Air Quality and Health Concerns
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Why are diesel emissions such a concern? Emissions from diesel engines contribute to a variety of air quality problems and may affect the health of those living, working and going to school in areas where diesel emissions are present.
Air Quality issues
The Midwest Region has over 28 million people living in areas not meeting the National Ambient Air Quality Standards (NAAQS) for ozone and/or particulate matter (PM 2.5) standards in 2004. These are called nonattainment areas. Emissions from diesel engines contribute to smog (ozone), fine particles like PM2.5, and air toxic air quality concerns.
- Map of Region 5 Nonattainment areas (PDF) (1 pg, 38K) May 2008 - locations that are not meeting the particulate matter (PM) or ozone standards
- National Ambient Air Quality Standards (NAAQS)
- Air quality and your health
Any non-stationary source of air pollution such as cars, trucks, motorcycles, buses, airplanes, and locomotives
Ground-level ozone is the primary component of smog. It is formed from reactions between nitrogen oxides (NOx) and volatile organic compounds (VOC). These pollutants are found in mobile source exhaust.
Particulate matter (PM) is chemically and physically diverse; it can exist as liquid droplets or as solid particles. PM is typically classified as either coarse, with a diameter between 2.5 and 10 micrometers (PM10), or fine, with a diameter less than 2.5 micrometers (PM2.5).
Also known as hazardous air pollutants (HAPs), air toxics from mobile sources are formed because of toxic compounds found in the fuel that either pass through the engine unburned or are created due to incomplete combustion. Twenty-one of the 188 originally-listed HAPs are associated with mobile source emissions - mainly inorganic materials, such as metals and VOCs.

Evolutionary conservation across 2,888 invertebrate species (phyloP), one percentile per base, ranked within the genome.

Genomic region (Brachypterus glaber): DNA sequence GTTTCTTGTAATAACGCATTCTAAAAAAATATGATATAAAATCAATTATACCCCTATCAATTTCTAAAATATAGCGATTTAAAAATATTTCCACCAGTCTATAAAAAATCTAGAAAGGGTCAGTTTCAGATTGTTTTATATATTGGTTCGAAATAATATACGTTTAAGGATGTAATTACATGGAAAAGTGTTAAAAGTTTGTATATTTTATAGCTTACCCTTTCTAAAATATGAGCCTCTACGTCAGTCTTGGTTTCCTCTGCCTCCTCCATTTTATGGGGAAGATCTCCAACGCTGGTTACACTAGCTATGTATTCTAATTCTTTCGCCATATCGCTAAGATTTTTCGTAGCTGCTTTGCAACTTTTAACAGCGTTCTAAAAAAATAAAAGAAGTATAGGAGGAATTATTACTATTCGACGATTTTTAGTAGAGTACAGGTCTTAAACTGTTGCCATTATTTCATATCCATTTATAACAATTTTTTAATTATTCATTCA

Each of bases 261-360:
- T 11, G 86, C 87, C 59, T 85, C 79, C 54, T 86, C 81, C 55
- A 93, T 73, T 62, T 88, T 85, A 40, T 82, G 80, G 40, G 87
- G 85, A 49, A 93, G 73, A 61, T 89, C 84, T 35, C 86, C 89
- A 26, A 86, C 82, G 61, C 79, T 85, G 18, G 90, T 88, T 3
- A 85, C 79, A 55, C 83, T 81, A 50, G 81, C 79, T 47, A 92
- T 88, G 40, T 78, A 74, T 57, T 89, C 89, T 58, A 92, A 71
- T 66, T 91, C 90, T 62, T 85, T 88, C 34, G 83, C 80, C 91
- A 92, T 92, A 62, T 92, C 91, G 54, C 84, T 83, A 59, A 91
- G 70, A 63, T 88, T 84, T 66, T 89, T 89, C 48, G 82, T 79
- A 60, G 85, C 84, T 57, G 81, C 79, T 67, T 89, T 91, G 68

- The original list of hazardous air pollutants
- Air Toxics from Motor Vehicles (PDF) (5pp, 14K) August 1994
Who is affected by diesel emissions?
These health effects are especially significant for sensitive populations such as children, outdoor workers, the elderly and people with respiratory disease.
The various pollutants discussed above may lead to public health problems such as asthma, respiratory and cardiovascular illness and premature death. See Health Assessment Document for Diesel Engine Exhaust (May 2002)
EPA has identified several health impacts of exposure to ozone including increased hospital admissions and emergency room visits for respiratory problems. See Regulatory Impact Analysis: Heavy-Duty Engine and Vehicle Standards and Highway Diesel Fuel Sulfur Control Requirements (PDF) (19pp, 59K) December 2000
Repeated exposure to ozone can lead to many respiratory system ailments including respiratory infection, lung inflammation and asthma. Prolonged (between 6 and 8 hours), repeated exposure to ozone can cause irreversible changes in lung structure that can lead to premature lung aging. It can also result in chronic illnesses such as emphysema and chronic bronchitis. Furthermore, the full body of evidence in the scientific literature indicates a positive relationship between ozone exposure and premature death.
The primary negative health effects linked to PM include premature death, aggravation of cardiovascular and respiratory disease, and changes in lung function and structure. See Regulatory Impact Analysis: Heavy-Duty Engine and Vehicle Standards and Highway Diesel Fuel Sulfur Control Requirements (PDF) (19pp, 59K) December 2000
Coarse particles are believed to impact respiratory conditions whereas fine particles are more closely tied to premature death and hospital admissions for cardiopulmonary diseases.
Also known as hazardous air pollutants, air toxic
pollutants may cause cancer or other serious health effects such as
reproductive problems or birth defects. They also can cause adverse
environmental and ecological effects.
Diesel exhaust contains gaseous components like benzene that are known carcinogens in addition to gases that are possible or probable carcinogens (e.g., formaldehyde, 1,3-butadiene). Exposure to diesel exhaust also likely causes other health problems. Acute exposures to diesel exhaust can cause symptoms such as headaches, eye irritation and nausea. Chronic exposure to diesel exhaust constitutes a respiratory system hazard.